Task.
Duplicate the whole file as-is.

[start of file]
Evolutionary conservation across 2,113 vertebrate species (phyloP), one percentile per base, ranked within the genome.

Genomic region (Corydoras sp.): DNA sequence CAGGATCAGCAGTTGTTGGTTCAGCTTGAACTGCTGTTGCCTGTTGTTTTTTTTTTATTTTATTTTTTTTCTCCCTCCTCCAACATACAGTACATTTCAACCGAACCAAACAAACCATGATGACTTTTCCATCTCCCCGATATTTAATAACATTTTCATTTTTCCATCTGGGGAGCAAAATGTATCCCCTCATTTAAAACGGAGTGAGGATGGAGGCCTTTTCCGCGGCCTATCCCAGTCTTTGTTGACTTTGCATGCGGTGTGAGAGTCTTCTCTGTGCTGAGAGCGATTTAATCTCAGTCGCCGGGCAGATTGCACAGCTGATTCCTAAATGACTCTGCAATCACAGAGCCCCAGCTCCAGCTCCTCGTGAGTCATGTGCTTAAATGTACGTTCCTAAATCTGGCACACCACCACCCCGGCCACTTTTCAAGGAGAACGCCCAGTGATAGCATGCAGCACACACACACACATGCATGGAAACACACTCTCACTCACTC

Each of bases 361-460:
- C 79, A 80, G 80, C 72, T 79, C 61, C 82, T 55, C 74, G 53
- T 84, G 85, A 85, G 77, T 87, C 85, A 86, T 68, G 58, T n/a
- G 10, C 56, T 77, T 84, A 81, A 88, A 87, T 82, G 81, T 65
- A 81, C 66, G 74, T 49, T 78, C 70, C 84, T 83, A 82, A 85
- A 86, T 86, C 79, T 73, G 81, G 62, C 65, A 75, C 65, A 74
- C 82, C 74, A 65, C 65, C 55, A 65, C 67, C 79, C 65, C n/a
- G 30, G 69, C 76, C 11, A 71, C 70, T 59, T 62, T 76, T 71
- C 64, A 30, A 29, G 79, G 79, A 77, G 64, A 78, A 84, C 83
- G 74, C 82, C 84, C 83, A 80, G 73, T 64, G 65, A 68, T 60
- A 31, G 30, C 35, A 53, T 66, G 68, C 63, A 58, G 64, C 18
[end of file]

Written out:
Evolutionary conservation across 2,113 vertebrate species (phyloP), one percentile per base, ranked within the genome.

Genomic region (Corydoras sp.): DNA sequence CAGGATCAGCAGTTGTTGGTTCAGCTTGAACTGCTGTTGCCTGTTGTTTTTTTTTTATTTTATTTTTTTTCTCCCTCCTCCAACATACAGTACATTTCAACCGAACCAAACAAACCATGATGACTTTTCCATCTCCCCGATATTTAATAACATTTTCATTTTTCCATCTGGGGAGCAAAATGTATCCCCTCATTTAAAACGGAGTGAGGATGGAGGCCTTTTCCGCGGCCTATCCCAGTCTTTGTTGACTTTGCATGCGGTGTGAGAGTCTTCTCTGTGCTGAGAGCGATTTAATCTCAGTCGCCGGGCAGATTGCACAGCTGATTCCTAAATGACTCTGCAATCACAGAGCCCCAGCTCCAGCTCCTCGTGAGTCATGTGCTTAAATGTACGTTCCTAAATCTGGCACACCACCACCCCGGCCACTTTTCAAGGAGAACGCCCAGTGATAGCATGCAGCACACACACACACATGCATGGAAACACACTCTCACTCACTC

Each of bases 361-460:
- C 79, A 80, G 80, C 72, T 79, C 61, C 82, T 55, C 74, G 53
- T 84, G 85, A 85, G 77, T 87, C 85, A 86, T 68, G 58, T n/a
- G 10, C 56, T 77, T 84, A 81, A 88, A 87, T 82, G 81, T 65
- A 81, C 66, G 74, T 49, T 78, C 70, C 84, T 83, A 82, A 85
- A 86, T 86, C 79, T 73, G 81, G 62, C 65, A 75, C 65, A 74
- C 82, C 74, A 65, C 65, C 55, A 65, C 67, C 79, C 65, C n/a
- G 30, G 69, C 76, C 11, A 71, C 70, T 59, T 62, T 76, T 71
- C 64, A 30, A 29, G 79, G 79, A 77, G 64, A 78, A 84, C 83
- G 74, C 82, C 84, C 83, A 80, G 73, T 64, G 65, A 68, T 60
- A 31, G 30, C 35, A 53, T 66, G 68, C 63, A 58, G 64, C 18